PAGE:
A versatile and prolific author of picture books (The Maiden on the Moor, reviewed below) as well as fantasy novels (Horsemaster), Singer meshes elements of these two genres in this overly elaborate tale. Bold, clever Mariana, the daughter of a lord, fears nothing but the ocean. When her father brings her to the seaside castle of a duke, she is spellbound by his son Sylvain's story of a merman punished by the Ocean King and saved by a brave youth (who turns out to be Sylvain himself). The tale, only half-told, fills her with dread, and soon enough she realizes that she has a role to play in determining its conclusion: in love with Sylvain, she is called upon to rescue him when he is taken captive and condemned to an eternity of ""moving in the circles of a slow and endless waltz"" with the other prisoners in the Ocean King's underwater palace. Rendered in ink, bamboo pen and acrylics, Rand's dreamlike paintings handsomely serve the fanciful setting. The text is reproduced on scroll-like panels that stand out against the eerie blend of blues, greens and aqua shades used to convey the shadowy underwater world. Though rich in imagery, Singer's ultimately thin narrative lacks that magical spark found in enduring fairy tales. Ages 5-8. (Apr.)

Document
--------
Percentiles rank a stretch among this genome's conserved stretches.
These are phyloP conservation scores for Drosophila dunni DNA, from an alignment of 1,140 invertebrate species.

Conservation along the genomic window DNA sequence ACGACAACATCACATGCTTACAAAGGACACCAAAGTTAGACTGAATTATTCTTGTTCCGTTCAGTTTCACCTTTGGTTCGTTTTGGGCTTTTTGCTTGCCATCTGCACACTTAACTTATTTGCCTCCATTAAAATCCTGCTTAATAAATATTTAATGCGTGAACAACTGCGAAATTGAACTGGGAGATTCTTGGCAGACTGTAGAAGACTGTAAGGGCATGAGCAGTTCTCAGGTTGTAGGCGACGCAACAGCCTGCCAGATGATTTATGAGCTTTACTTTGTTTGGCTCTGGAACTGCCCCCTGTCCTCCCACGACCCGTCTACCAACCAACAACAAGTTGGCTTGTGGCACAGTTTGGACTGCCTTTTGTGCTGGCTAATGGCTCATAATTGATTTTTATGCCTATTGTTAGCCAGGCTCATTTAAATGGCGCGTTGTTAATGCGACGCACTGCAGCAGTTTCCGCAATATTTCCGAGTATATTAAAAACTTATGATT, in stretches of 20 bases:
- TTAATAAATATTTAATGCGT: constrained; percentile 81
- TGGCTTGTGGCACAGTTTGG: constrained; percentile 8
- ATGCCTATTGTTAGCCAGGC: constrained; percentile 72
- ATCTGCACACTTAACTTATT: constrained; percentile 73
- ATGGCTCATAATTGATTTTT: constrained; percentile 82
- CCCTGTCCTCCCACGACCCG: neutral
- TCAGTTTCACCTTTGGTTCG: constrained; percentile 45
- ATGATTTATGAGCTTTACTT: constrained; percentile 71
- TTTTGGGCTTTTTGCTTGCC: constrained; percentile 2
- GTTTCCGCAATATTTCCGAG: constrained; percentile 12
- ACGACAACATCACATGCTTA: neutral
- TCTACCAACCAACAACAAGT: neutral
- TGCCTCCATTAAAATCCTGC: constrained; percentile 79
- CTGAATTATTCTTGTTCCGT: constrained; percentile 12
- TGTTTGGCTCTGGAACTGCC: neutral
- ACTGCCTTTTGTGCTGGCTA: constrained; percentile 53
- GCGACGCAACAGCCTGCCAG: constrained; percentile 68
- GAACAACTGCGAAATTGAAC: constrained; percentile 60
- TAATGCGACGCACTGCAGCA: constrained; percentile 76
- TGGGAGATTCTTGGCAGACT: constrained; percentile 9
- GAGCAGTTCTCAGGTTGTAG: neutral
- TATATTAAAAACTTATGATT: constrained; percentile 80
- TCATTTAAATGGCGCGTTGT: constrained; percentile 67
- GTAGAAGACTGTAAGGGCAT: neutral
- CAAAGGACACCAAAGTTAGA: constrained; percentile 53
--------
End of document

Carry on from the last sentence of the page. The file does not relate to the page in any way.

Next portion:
Reviewed on: 04/03/1995 Release date: 04/01/1995 Genre: Children's
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